Private and group classes are available.

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History of Mother’s Day

The History of Mother’s Day

In the United States, we celebrate Mother’s Day as a special holiday dedicated to honoring moms for everything they do.  Although there might be a variation of customs associated with different religions and customs, most people choose to pay homage to dear old mum by a show of gifts, cards and of course-flowers.  It wasn’t always this way, since Mother’s Day has an interesting history that most aren’t aware of. While there is evidence that the holiday was recognized as far back to ancient Greek and Roman times, the progression of the event in the States holds a fascinating story compelled by determination and regret.  For founder, Anna Jarvis, daughter of Anne Reeves Jarvis, she never expected the outcome of all of her efforts to be disappointing in the end…

june cleaver
As stated before, the celebration of moms has been a long tradition but officially, the holiday was not added to the calendar until the year of 1914.  Originally inspired by the idea after her mother’s passing, Ms. Jarvis decided it would be her mission to initiate a movement to make it a nationwide observance.  Little did she know she would spend half of her life completing this mission until President Woodrow Wilson agreed to sign documents and decree Mother’s Day would occur every second Sunday in May.  Jarvis was thrilled with the effectiveness of her campaign but eventually grew to rue the day when she saw the outcome of commercialism taking over.

With total surprise, Mother’s Day took off much stronger than expected, appealing to a broader scope of supporters than she ever expected.  Even though she was at first pleased by the reaction, Anna soon became enraged by the pure sentiment of loving your mother being replaced by the purchasing of expensive and lavish gifts.  She pointed the finger at businesses attempting to capitalize profits off of the new holiday, proclaiming they were all pigs just after more money. Ironically, the founder had initially reached out to local enterprises (specifically flower shops) to help support her cause within advertising and marketing efforts.  Never did she dream that the public would react the way they did by making Mother’s Day one of the highest shopping holidays of the year. Anna was so angry that she denounced the holiday all together and made it the last half of her life’s mission to have the date stricken from the calendar. Poor Anna died in 1948, unsuccessful with un-popularizing Mother’s Day.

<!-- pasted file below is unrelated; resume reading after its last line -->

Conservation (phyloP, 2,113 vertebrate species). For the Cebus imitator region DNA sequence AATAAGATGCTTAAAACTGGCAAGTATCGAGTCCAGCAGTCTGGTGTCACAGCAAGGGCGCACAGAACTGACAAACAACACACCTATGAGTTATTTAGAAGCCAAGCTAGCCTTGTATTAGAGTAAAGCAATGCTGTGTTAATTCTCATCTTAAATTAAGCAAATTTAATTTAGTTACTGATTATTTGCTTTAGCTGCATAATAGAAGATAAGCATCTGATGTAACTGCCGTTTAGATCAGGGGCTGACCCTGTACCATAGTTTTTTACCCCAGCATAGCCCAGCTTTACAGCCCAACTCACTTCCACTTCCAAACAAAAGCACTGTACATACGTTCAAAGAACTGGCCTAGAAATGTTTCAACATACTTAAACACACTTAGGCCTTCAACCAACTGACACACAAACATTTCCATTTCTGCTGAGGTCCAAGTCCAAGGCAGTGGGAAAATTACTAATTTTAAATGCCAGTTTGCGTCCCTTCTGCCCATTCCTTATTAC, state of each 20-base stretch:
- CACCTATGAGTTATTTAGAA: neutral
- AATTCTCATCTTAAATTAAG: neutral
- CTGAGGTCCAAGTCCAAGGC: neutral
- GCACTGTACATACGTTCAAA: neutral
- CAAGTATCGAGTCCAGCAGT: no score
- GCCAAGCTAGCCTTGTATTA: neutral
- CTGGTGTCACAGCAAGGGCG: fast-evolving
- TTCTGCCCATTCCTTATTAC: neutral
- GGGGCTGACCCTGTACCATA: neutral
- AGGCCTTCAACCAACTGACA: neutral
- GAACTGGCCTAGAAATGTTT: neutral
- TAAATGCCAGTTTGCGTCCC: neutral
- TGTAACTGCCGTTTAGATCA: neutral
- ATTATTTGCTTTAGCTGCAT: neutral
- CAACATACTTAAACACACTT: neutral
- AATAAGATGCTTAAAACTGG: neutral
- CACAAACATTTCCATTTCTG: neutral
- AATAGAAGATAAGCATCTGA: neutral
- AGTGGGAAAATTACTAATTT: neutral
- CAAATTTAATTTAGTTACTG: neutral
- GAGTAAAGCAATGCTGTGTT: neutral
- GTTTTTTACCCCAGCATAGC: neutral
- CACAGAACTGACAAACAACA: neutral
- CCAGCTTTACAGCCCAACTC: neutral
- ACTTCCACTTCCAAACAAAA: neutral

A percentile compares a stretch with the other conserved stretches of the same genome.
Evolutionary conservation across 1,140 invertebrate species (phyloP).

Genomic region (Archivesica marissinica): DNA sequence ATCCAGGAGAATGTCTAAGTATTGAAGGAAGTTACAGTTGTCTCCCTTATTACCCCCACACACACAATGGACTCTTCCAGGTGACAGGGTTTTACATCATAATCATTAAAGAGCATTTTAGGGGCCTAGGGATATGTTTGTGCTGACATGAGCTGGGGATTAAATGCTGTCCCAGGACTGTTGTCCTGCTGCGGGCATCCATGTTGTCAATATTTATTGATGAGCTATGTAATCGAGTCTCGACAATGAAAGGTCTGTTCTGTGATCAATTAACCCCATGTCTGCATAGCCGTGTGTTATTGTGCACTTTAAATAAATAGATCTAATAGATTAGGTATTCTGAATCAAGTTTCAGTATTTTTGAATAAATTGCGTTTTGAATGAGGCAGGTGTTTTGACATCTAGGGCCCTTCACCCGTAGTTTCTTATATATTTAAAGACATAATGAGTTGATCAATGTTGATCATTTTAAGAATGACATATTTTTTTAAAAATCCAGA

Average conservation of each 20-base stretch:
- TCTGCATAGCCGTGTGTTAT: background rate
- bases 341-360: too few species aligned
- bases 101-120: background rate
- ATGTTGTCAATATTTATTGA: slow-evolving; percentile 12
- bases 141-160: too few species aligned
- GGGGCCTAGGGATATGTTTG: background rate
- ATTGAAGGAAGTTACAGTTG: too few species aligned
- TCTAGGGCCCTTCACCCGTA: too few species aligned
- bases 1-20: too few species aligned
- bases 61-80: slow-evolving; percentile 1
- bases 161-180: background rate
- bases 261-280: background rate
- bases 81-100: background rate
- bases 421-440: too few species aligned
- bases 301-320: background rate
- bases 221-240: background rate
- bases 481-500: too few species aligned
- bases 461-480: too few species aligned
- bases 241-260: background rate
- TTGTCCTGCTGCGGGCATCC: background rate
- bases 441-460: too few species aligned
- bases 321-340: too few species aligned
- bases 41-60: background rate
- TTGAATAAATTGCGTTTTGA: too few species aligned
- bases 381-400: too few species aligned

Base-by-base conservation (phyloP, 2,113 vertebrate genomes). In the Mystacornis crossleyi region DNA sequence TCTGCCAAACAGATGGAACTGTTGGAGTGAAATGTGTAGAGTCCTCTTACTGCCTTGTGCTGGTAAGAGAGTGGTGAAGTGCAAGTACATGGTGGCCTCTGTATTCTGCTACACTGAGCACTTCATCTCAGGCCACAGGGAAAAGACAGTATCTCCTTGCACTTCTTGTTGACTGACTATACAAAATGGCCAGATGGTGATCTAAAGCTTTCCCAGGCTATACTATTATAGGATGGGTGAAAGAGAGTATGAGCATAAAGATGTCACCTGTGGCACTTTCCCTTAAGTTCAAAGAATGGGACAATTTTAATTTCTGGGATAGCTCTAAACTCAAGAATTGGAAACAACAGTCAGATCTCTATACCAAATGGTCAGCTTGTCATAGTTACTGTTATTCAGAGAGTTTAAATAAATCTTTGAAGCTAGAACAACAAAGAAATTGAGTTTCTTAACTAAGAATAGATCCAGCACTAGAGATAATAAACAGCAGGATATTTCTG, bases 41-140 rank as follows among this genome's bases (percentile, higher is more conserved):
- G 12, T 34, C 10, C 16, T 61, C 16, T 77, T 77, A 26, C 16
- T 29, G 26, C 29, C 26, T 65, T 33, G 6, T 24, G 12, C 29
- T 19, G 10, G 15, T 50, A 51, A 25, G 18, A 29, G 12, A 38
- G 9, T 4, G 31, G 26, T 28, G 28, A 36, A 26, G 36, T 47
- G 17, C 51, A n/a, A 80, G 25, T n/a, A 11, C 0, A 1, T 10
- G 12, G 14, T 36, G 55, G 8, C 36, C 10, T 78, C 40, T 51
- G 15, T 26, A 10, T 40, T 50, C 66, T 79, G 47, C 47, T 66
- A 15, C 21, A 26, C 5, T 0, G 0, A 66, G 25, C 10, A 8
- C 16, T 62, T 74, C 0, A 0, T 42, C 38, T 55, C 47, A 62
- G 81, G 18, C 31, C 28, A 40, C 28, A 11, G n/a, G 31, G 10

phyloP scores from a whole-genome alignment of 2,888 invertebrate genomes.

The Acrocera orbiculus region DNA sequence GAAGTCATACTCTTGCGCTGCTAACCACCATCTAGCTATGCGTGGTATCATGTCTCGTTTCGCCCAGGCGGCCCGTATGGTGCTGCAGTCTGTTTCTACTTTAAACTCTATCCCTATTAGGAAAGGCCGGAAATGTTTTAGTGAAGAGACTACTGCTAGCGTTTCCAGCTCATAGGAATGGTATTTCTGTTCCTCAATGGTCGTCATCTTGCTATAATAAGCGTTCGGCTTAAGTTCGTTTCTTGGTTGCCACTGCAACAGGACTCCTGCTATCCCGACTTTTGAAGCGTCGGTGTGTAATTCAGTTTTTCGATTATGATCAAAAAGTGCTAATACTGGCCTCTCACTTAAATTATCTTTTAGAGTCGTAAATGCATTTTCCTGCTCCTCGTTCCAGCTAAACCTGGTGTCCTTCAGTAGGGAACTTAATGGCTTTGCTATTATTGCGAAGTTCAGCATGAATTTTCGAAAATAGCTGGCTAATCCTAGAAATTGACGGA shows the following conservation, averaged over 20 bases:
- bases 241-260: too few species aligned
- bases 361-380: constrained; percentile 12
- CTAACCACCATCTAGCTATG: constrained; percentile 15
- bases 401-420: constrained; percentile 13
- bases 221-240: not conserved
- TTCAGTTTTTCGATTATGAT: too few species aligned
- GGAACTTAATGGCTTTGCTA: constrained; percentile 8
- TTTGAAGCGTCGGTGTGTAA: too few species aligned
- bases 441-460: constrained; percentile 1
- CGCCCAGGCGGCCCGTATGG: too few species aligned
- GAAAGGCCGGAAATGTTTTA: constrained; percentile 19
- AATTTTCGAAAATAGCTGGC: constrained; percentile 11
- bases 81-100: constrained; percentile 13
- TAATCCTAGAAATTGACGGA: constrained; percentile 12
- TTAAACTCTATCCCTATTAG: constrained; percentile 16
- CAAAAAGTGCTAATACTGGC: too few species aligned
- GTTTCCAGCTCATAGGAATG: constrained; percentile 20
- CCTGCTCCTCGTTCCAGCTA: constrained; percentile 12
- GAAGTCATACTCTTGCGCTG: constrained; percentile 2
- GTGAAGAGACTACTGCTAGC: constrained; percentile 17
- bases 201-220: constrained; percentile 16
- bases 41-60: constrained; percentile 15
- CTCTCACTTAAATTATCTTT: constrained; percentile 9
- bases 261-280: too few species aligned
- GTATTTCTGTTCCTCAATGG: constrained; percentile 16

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Trending Hue is Lavender

Long before Pantone chose Ultra Violet for its 2018 Color of the Year, there was the unmistakable aroma of lavender in the air. We noticed this soothing pale shade popping up everywhere, from fashion runways to cookware, contemporary products and interior schemes, a refreshing change from modern design’s preoccupation with primary colors. It may be easy to label lavender a seasonal hue, its arrival timed in tandem with the emergence of crocuses and hyacinths, Easter baskets and pastel eggs, but we think 2018’s lavender trend is season-averse, imbued with enough staying power to outlast the coming seasons, and, possibly, the years ahead. Here, we highlight elegant contemporary design pieces rendered all the more beguiling by having been dipped in lovely lavender.

French cookware manufacturer, Le Creuset, released an irresistibly pretty colorway to its existing palette range—Provence, inspired, they say, not by Pantone’s Ultra Violet, but by the South of France’s famous fields of lavender.

Interior architect and designer India Mahdavi is known for her daring color schemes, and the Ladurée restaurant and tea room in Geneva is no exception. Dominating the dining room of velvet furnishings is the inspired color combination of bottle green and pale purple.